Newspaper article The Christian Science Monitor

Gay Germans Tap Oktoberfest to Make Push for Marriage Rights

Newspaper article The Christian Science Monitor

Gay Germans Tap Oktoberfest to Make Push for Marriage Rights

Article excerpt

By early afternoon on the first Sunday of Oktoberfest this past weekend, the Brurosl beer tent in Munich was already filled with thousands of merry revelers in lederhosen, singing and drinking.

At one table, Christian Schrder, an electrician from Stuttgart, sat with his partner of 10 years, Thomas Hartmann. This is to the gays! Mr. Schrder shouted. The right to do this is what we fight for!

Theres a simple rule at Munichs world-famous Oktoberfest: Its all about the fun. Politics isnt supposed to play a role at all in the 16-day event, which annually attracts more than 5 million visitors and floods Munich with parties, parties, and more parties.

But at Oktoberfest celebrations like Gay Sunday one of several events dedicated to gays and lesbians that now draw thousands of revelers politics has inevitably seeped into the mix. At a time when gay Germans are fighting hard for the right to marry, activists quietly say that their increasingly high visibility at Oktoberfest perhaps the most quintessentially German cultural event is forcing others to take notice.

Currently, permanent partnerships are allowed under the law, though gay couples can only be in registered partnerships that dont enjoy the same benefits, such as tax savings, as do marriages. As the matter winds through the courts, it has deeply split Germanys pro-business and center-right ruling coalition.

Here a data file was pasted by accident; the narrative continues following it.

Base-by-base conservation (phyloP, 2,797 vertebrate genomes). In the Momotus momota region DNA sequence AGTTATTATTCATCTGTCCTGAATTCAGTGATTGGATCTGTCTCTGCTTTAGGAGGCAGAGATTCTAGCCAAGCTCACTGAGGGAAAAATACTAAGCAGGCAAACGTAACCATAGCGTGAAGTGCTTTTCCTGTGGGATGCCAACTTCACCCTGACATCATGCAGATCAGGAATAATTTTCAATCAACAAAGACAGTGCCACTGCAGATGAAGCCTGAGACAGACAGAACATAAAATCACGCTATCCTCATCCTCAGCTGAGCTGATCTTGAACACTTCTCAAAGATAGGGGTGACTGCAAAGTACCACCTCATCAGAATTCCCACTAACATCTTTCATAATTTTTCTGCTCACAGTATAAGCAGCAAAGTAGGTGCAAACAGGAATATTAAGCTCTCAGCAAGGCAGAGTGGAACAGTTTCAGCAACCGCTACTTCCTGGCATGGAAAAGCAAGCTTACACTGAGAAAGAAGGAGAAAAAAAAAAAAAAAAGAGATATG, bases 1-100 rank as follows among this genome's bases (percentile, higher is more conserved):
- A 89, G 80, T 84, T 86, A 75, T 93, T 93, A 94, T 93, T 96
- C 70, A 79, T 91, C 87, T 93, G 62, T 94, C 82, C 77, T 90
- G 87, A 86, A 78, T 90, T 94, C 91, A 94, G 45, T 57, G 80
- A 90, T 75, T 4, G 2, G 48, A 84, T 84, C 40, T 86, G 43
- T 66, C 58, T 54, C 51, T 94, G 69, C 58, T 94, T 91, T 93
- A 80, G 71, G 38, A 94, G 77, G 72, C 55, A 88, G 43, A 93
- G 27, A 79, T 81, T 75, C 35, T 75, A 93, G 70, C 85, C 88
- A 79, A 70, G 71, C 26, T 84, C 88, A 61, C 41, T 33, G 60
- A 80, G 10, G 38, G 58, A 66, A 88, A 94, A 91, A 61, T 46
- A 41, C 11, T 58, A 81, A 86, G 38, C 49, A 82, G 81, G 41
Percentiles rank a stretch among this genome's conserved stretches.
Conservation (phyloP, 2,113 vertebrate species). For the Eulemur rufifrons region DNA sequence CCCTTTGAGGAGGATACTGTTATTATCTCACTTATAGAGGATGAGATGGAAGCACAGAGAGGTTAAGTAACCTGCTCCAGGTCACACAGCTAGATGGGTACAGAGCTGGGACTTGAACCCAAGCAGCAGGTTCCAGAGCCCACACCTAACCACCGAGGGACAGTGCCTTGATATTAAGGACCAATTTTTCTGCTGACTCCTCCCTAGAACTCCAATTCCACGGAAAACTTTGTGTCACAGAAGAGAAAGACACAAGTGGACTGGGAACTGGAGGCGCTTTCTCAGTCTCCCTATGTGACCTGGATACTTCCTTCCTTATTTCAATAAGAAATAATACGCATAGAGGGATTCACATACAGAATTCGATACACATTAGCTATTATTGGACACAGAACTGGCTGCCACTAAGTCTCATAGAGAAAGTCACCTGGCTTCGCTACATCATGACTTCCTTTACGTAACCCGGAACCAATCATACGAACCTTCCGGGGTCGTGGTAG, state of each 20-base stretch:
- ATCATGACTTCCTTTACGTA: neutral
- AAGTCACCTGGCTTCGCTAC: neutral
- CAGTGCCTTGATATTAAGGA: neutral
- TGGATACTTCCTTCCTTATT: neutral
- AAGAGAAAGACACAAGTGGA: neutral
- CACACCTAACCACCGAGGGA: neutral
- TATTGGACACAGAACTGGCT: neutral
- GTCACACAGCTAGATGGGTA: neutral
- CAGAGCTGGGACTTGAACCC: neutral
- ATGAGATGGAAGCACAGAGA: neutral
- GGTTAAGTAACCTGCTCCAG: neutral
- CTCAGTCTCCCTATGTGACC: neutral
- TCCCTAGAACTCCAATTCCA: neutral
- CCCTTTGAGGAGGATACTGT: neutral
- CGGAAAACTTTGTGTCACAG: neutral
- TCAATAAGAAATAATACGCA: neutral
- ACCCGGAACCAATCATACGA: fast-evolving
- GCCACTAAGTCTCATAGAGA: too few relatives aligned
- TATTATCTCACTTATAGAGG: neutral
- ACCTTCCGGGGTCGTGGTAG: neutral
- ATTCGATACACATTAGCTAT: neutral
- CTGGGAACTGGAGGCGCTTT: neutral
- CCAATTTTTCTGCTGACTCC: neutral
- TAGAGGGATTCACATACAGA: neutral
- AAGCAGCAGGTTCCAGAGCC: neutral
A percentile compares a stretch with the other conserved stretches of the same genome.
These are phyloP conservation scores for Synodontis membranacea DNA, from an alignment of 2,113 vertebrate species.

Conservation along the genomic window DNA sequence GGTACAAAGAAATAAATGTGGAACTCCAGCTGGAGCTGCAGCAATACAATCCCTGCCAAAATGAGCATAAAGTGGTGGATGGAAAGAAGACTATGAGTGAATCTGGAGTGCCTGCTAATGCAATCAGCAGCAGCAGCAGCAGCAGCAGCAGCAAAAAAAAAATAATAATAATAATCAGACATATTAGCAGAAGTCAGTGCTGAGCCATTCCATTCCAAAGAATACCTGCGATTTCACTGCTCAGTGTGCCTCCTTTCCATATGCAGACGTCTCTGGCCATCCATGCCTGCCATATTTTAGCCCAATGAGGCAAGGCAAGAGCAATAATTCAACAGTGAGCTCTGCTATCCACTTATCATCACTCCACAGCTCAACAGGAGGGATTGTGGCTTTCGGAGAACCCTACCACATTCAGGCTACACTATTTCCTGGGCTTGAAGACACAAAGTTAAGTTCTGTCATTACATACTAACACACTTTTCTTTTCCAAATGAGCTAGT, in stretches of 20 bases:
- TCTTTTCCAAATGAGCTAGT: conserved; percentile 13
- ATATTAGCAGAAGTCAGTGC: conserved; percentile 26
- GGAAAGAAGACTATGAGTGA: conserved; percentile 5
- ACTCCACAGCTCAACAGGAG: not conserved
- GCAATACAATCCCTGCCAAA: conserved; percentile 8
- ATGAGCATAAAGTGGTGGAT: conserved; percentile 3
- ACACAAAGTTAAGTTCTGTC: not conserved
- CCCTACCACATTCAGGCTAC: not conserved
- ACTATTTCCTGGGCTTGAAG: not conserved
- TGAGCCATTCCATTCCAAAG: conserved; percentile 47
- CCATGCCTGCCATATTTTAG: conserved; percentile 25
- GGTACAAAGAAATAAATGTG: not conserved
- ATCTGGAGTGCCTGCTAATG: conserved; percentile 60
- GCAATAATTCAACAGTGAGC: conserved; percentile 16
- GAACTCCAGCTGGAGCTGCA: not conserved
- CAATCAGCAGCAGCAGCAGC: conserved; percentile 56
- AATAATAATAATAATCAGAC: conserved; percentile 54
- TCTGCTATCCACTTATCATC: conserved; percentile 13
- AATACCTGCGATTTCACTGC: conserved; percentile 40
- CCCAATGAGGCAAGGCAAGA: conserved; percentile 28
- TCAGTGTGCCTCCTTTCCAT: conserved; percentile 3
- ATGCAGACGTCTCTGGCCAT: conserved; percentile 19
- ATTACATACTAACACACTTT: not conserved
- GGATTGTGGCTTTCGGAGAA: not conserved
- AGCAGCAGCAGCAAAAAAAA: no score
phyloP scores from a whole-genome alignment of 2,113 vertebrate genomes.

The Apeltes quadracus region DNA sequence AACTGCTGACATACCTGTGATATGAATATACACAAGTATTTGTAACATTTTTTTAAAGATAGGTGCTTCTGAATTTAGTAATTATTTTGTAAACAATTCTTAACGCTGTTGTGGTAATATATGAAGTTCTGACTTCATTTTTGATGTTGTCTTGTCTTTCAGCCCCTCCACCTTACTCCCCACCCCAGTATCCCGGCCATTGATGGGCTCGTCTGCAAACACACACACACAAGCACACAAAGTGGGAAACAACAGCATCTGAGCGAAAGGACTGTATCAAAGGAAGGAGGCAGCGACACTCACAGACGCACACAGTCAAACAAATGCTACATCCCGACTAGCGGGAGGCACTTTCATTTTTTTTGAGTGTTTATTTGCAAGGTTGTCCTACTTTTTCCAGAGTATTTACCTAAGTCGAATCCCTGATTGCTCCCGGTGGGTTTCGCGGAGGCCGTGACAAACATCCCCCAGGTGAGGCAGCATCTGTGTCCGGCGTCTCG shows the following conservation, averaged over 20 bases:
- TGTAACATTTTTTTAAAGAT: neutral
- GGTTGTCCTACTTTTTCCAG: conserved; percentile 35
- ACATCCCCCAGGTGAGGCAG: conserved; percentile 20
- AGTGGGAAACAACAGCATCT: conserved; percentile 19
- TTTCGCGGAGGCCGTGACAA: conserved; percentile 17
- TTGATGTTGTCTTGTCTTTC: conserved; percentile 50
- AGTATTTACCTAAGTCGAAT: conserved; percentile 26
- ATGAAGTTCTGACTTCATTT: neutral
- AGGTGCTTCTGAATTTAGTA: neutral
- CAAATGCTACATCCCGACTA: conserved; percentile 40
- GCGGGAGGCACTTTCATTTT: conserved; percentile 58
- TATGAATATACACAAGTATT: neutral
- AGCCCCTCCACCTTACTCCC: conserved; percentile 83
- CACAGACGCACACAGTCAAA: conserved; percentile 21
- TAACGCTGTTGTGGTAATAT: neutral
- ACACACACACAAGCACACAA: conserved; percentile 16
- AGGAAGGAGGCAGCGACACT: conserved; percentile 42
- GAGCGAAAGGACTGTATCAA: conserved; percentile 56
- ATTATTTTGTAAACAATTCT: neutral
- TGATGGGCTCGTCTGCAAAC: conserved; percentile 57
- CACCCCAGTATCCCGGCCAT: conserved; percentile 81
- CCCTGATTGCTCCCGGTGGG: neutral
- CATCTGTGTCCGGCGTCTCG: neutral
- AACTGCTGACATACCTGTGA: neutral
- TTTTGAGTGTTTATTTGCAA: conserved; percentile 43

The classically liberal Free Democratic Party which has many prominent gay members, including Foreign Minister Guido Westerwelle has pushed hard for gays full equality. But the more socially conservative Christian Democratic Union and its sister party in Bavaria, the Christian Social Union, havent been so enthusiastic.

Chancellor Angela Merkel, a Christian Democrat, has been particularly reticent, saying in August that it would be good at this point to wait for the court's decision, on the tax issue.

Some gay rights activists believe more visibility may be key to changing the political climate in their favor. While the issue isnt as polarizing as in the United States, religious and social conservatives, particularly in Bavaria, have expressed alarm at German proposals to make gay marriage legal, as it already is in eight European countries. …

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